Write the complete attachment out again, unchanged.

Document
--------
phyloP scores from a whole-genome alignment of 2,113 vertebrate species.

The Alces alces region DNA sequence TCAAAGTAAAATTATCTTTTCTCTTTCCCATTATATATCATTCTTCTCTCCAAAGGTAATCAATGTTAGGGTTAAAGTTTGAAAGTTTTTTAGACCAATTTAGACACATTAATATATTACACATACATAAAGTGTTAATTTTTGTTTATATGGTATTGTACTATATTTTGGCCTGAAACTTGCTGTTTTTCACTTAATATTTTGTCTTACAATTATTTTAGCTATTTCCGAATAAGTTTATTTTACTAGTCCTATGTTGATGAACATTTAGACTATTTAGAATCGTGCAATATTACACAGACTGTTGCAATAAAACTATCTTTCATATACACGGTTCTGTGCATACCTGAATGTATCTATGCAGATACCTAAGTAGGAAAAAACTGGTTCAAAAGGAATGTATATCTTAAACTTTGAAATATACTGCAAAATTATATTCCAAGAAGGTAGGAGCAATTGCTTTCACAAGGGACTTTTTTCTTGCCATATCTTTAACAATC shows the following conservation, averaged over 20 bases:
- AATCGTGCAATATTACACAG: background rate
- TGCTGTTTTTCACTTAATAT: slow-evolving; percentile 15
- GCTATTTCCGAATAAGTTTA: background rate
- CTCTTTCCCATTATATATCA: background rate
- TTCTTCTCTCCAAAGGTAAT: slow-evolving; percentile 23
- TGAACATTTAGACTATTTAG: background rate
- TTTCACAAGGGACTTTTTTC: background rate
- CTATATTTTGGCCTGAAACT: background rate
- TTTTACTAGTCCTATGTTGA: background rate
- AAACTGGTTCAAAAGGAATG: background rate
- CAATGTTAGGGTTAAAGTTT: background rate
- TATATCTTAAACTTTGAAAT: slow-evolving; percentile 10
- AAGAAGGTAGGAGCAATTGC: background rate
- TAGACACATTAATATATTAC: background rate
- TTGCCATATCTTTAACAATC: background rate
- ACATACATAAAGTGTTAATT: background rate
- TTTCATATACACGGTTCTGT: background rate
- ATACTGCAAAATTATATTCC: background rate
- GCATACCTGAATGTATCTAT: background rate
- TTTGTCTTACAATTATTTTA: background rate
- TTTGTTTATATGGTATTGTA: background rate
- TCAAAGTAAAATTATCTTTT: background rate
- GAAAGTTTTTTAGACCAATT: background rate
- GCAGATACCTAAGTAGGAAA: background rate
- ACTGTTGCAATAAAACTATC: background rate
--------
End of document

phyloP scores from a whole-genome alignment of 2,113 vertebrate species.

The Alces alces region DNA sequence TCAAAGTAAAATTATCTTTTCTCTTTCCCATTATATATCATTCTTCTCTCCAAAGGTAATCAATGTTAGGGTTAAAGTTTGAAAGTTTTTTAGACCAATTTAGACACATTAATATATTACACATACATAAAGTGTTAATTTTTGTTTATATGGTATTGTACTATATTTTGGCCTGAAACTTGCTGTTTTTCACTTAATATTTTGTCTTACAATTATTTTAGCTATTTCCGAATAAGTTTATTTTACTAGTCCTATGTTGATGAACATTTAGACTATTTAGAATCGTGCAATATTACACAGACTGTTGCAATAAAACTATCTTTCATATACACGGTTCTGTGCATACCTGAATGTATCTATGCAGATACCTAAGTAGGAAAAAACTGGTTCAAAAGGAATGTATATCTTAAACTTTGAAATATACTGCAAAATTATATTCCAAGAAGGTAGGAGCAATTGCTTTCACAAGGGACTTTTTTCTTGCCATATCTTTAACAATC shows the following conservation, averaged over 20 bases:
- AATCGTGCAATATTACACAG: background rate
- TGCTGTTTTTCACTTAATAT: slow-evolving; percentile 15
- GCTATTTCCGAATAAGTTTA: background rate
- CTCTTTCCCATTATATATCA: background rate
- TTCTTCTCTCCAAAGGTAAT: slow-evolving; percentile 23
- TGAACATTTAGACTATTTAG: background rate
- TTTCACAAGGGACTTTTTTC: background rate
- CTATATTTTGGCCTGAAACT: background rate
- TTTTACTAGTCCTATGTTGA: background rate
- AAACTGGTTCAAAAGGAATG: background rate
- CAATGTTAGGGTTAAAGTTT: background rate
- TATATCTTAAACTTTGAAAT: slow-evolving; percentile 10
- AAGAAGGTAGGAGCAATTGC: background rate
- TAGACACATTAATATATTAC: background rate
- TTGCCATATCTTTAACAATC: background rate
- ACATACATAAAGTGTTAATT: background rate
- TTTCATATACACGGTTCTGT: background rate
- ATACTGCAAAATTATATTCC: background rate
- GCATACCTGAATGTATCTAT: background rate
- TTTGTCTTACAATTATTTTA: background rate
- TTTGTTTATATGGTATTGTA: background rate
- TCAAAGTAAAATTATCTTTT: background rate
- GAAAGTTTTTTAGACCAATT: background rate
- GCAGATACCTAAGTAGGAAA: background rate
- ACTGTTGCAATAAAACTATC: background rate